Need for Social Accountability – Art Nouveau of Digitalization?
Covid-19 forced interaction at work and private life to go digital so fast that it could not be seen beforehand. However, we can raise the question, is this a desirable outcome or not? By taking a digital leap, what did we achieve from the viewpoint of environment, equality and wellbeing? Is there a need to start to see what good and beauty we could achieve using technology, instead of focusing on efficiency? What does social accountability mean while digitalization is progressing at a different pace in a different context? What would it mean from an organizational or societal perspective? Do we need a new Art Nouveau for digitalization to ensure the digital society is good for people and the environment?
The objective of Art Nouveau was to create beautiful yet sustainable things for people with arts and craftsmanship. One of the reasons for the birth of Art Nouveau was the resistance towards industrialization that offered cheap standardised products to everybody. Digital Art Nouveau could be the rise of human-centric digitalization, where other values than economy and efficiency could also flourish.
We encourage the submission of papers focusing on the following and related themes.
- Slow tech
- Artificial intelligence helping human intelligence
- Sustainability of digitalization
- Human-centric digitalization
WG9.4 – The Implications of Information and Digital Technologies for Development
Digital Approaches to Development Issues during COVID-19:
The COVID-19 pandemic has created a plethora of new needs, encompassing the domain of health infrastructures and those of emergency assistance, social protection and socio-economic development measures. Digital approaches have been largely leveraged in COVID-19 responses, creating solutions that cover all such domains: COVID-19 tracking has been delegated to digital systems that have raised advocacy, but also concerns of privacy and data governance related to mobile-based apps (Taylor et al., 2020). Emergency assistance and social protection have been linked to algorithmic approaches that have facilitated distribution of subsidies, but also raised concerns of algorithmic justice (Cerna Aragon, 2020; Lopez, 2020). More at large, digital routes to socio-economic development have been adapted in the ongoing pandemic, seeking to tailor digitality in ways that seek to meet the needs of the new poor and of those whose vulnerability has increased.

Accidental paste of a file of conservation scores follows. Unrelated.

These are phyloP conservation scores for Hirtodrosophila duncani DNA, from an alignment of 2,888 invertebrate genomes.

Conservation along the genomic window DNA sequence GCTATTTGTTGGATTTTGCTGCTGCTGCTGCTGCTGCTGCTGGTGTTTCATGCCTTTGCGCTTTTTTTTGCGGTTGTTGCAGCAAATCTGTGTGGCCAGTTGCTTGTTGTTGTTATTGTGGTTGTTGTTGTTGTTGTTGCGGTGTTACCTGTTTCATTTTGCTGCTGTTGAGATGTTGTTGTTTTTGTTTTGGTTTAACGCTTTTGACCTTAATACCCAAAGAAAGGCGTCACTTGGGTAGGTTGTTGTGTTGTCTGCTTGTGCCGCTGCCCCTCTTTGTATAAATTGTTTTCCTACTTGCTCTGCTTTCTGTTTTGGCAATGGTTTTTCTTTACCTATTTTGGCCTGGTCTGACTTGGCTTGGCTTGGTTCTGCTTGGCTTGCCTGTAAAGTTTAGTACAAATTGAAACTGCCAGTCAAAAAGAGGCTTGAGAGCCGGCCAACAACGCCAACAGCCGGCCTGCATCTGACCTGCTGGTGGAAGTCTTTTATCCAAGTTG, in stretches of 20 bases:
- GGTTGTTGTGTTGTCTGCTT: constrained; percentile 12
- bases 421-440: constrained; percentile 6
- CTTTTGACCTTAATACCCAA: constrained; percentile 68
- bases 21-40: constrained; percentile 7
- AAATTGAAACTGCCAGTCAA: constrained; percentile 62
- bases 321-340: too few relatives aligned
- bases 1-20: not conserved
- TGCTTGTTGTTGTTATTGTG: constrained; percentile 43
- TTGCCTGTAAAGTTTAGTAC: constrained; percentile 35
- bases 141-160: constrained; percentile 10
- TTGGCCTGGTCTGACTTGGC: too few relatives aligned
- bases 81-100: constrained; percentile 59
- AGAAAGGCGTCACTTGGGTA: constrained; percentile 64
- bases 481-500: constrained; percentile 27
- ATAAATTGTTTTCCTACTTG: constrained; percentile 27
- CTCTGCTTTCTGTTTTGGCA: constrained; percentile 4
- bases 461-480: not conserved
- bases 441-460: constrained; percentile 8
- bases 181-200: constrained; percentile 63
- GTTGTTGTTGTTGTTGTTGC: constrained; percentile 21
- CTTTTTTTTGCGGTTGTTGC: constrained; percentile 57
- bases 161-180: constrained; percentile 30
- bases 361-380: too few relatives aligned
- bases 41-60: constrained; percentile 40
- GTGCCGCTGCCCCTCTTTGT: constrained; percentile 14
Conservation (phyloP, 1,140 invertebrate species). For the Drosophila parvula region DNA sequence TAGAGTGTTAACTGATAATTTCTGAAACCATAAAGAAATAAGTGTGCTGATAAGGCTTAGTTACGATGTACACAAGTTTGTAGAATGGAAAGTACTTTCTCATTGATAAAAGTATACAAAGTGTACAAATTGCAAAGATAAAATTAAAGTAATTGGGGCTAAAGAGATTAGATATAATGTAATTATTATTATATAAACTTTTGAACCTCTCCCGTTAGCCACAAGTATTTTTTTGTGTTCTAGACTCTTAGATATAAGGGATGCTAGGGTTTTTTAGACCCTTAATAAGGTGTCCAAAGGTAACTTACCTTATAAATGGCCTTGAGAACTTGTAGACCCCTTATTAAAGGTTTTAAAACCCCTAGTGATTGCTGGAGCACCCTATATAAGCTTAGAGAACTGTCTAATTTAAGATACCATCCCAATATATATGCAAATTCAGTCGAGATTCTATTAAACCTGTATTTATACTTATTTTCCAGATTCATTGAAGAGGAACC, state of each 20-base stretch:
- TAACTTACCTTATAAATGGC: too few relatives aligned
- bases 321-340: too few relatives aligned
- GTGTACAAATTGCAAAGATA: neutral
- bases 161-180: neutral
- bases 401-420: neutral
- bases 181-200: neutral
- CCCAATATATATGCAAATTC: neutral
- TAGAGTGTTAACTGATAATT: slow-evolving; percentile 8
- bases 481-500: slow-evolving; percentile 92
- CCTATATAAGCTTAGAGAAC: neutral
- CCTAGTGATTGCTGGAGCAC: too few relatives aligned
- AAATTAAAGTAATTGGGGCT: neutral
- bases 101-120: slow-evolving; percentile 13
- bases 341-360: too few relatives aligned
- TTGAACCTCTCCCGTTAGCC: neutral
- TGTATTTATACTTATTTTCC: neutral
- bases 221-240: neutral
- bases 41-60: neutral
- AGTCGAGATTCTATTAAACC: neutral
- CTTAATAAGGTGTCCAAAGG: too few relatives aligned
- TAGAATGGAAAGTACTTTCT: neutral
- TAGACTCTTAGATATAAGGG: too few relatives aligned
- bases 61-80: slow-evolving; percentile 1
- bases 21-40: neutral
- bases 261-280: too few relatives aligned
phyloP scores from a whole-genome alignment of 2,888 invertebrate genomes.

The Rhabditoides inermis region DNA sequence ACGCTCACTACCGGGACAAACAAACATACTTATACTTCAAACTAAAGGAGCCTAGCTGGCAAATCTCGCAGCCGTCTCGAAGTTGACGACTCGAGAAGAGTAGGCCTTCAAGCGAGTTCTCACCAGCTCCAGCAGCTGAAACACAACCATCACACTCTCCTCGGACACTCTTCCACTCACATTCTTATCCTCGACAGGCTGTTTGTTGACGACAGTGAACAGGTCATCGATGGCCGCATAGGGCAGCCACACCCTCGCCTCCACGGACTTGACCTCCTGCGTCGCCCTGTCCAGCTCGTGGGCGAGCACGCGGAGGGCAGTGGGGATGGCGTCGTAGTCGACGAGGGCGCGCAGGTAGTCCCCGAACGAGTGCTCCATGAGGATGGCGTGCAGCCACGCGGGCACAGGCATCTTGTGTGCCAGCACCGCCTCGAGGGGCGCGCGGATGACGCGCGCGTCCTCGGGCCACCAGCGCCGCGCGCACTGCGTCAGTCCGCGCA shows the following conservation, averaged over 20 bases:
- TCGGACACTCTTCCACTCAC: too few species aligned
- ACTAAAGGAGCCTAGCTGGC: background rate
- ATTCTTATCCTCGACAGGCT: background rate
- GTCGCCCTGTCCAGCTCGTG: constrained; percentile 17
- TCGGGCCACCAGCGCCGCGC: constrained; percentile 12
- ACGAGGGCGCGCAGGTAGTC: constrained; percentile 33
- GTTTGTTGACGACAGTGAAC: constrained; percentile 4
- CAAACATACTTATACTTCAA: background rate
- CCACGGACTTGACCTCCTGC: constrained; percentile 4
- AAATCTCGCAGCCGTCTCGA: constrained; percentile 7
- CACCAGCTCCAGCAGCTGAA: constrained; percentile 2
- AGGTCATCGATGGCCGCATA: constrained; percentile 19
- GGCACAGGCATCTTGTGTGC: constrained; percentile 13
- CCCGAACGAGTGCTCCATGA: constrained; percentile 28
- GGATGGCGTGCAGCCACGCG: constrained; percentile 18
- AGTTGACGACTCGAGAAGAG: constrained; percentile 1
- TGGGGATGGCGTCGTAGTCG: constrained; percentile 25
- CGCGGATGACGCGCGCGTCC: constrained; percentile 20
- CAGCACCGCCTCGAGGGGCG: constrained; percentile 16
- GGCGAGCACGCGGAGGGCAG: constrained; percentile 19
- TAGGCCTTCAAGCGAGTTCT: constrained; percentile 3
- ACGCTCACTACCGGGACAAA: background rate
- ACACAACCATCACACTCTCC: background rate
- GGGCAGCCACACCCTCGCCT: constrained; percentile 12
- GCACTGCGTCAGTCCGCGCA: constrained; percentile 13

Against this backdrop, this track invites papers that deal with digital approaches to the solution of issues posed by the COVID-19 pandemic. We are especially interested in issues that pertain to the domain of socio-economic development, and their configurations at this time of global crisis. We invite submissions on topics that include, but are not limited to:
- Digital health infrastructures in the pandemic
- COVID-19 tracking in developing countries
- Datafied social policies in the Global South
- Algorithmic justice in relation to emergency assistance
- Digital social protection during COVID-19
- Digital inequalities in the COVID-19 context.
Cerna Aragon, D. (2020). On not being visibile to the state: The case of Peru. COVID-19 from the Margins, https://data-activism.net/2020/06/bigdatasur-covid-on-not-being-visible-to-the-state-the-case-of-peru/